U.S. Senator Lamar Alexander (R-Tenn.) today announced his recent introduction of legislation to help legal American immigrants learn English and obtain a basic grasp of U.S. history and civics, which he says “they need to grow and thrive in America.” He said yesterday’s release of a report he asked the Government Accountability Office (GAO) to produce on the state of English language proficiency in the U.S. further demonstrated how needed this legislation is.
Senator Kirsten Gillibrand (D-NY) and Alexander introduced the Strengthen and Unite Communities with Civics Education and English Skills Act of 2009 last week to address many of the needs the GAO study confirmed. It contains a number of measures to help legal U.S. immigrants, including new tax breaks for businesses to provide English language training for workers, tax incentives for English teachers, and a stronger integration of English and U.S. history teaching in adult education programs.
“One of America’s greatest accomplishments is the manner in which we unite our magnificent diversity, and one way we have done that is by speaking a common language, English, and learning what it means to be American,” said Alexander. “I’m glad to offer this legislation to help encourage legal immigrants to understand and use our national language and to recognize efforts made by businesses, states and local communities to do the same.”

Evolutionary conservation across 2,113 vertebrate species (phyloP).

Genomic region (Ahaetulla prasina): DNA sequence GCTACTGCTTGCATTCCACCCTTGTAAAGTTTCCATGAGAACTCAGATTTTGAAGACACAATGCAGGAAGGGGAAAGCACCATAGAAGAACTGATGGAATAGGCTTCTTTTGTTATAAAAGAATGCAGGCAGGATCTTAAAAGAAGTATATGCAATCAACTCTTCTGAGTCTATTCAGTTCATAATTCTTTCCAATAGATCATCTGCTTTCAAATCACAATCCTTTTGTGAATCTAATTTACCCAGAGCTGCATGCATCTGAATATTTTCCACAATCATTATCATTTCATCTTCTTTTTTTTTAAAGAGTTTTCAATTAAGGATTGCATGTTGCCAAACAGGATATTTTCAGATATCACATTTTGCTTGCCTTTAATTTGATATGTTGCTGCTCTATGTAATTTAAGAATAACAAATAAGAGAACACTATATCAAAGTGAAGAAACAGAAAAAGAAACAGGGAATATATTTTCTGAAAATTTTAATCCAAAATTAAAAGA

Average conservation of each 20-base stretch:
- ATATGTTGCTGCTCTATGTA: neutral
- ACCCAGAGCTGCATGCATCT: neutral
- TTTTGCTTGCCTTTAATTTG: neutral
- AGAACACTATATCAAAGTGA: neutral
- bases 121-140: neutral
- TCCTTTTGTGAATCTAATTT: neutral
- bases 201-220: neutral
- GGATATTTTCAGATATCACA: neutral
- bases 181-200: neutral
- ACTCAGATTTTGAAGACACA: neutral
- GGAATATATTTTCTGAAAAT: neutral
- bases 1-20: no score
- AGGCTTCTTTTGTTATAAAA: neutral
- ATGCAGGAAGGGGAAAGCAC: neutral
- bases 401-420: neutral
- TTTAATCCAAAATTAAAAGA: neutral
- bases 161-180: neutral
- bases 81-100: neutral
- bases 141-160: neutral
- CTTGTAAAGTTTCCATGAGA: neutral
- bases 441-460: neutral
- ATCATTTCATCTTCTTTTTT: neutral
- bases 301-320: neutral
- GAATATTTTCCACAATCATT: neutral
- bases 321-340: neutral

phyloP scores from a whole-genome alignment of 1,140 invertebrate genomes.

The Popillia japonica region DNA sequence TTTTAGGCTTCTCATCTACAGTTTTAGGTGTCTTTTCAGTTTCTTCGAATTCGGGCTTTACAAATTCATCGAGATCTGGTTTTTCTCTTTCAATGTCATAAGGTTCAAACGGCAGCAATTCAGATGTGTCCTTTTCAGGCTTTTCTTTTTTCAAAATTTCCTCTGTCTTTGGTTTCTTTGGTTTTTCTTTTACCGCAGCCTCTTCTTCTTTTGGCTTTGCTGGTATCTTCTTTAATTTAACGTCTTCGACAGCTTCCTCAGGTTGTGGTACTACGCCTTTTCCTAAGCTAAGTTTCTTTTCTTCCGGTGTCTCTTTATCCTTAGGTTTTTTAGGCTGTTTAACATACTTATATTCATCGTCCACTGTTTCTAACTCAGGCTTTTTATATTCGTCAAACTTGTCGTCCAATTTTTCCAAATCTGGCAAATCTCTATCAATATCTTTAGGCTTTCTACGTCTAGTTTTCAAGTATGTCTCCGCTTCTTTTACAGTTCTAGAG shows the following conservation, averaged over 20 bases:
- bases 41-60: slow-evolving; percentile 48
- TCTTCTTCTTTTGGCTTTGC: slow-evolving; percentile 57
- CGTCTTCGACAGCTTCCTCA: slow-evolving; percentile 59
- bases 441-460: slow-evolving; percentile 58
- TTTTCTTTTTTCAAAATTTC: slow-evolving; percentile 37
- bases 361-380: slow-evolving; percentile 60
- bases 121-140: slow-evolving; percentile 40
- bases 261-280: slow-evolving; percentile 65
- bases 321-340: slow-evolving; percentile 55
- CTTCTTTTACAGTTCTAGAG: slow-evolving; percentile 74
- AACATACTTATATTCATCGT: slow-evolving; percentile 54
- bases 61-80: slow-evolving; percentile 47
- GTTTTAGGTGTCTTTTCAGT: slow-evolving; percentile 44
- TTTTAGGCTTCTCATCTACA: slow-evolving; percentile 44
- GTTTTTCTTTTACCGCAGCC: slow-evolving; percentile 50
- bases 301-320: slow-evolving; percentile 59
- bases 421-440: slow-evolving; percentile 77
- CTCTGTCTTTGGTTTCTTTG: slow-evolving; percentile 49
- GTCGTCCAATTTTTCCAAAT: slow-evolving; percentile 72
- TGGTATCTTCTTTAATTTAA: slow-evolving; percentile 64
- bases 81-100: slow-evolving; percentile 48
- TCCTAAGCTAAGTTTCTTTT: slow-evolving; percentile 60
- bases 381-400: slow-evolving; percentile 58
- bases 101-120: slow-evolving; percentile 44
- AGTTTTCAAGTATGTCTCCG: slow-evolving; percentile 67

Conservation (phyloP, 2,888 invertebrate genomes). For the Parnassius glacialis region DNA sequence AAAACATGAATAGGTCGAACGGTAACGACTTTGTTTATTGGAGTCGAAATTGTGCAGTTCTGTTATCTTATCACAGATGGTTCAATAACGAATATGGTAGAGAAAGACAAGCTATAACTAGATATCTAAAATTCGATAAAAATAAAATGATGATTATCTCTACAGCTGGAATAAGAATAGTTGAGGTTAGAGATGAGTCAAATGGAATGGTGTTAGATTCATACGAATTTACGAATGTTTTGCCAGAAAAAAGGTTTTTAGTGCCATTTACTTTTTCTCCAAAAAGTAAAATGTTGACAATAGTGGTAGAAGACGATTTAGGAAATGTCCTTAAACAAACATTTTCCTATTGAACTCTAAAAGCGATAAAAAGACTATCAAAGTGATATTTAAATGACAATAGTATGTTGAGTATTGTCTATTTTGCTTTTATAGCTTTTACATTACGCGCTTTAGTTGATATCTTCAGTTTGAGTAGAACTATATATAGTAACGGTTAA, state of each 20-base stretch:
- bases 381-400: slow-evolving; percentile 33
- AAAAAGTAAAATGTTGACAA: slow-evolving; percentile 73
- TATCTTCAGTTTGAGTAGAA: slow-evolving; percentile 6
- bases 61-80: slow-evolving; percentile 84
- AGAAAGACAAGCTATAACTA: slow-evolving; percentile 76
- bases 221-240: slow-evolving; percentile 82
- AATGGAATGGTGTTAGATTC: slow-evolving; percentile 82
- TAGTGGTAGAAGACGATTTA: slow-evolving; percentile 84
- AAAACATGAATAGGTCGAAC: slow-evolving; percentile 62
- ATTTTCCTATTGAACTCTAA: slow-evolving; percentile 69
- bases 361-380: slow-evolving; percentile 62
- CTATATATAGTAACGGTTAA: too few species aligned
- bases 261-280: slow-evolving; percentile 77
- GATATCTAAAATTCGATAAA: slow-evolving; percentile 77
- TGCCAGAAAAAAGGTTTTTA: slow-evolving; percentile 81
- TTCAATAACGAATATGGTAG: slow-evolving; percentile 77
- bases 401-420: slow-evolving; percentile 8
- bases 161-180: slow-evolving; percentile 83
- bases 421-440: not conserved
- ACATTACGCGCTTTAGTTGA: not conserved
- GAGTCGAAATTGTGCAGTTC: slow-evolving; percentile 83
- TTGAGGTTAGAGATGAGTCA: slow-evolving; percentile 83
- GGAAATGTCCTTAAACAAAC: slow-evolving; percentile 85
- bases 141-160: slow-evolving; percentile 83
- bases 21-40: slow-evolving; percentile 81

The GAO study Alexander requested found that the number of adults who describe how well they speak English as less than “very well” grew by 21.8 percent from 2000 to 2007, and that most state adult education programs are reporting increased demand for the English programs they offer.
“If we truly want to be one country, every adult American who needs help learning English should get it,” Alexander said. “It is unacceptable for there to be long lines of adults waiting to learn the common language that helps unite us. The GAO report released yesterday confirms that federal dollars aren’t being used as efficiently as possible to reduce those lines.”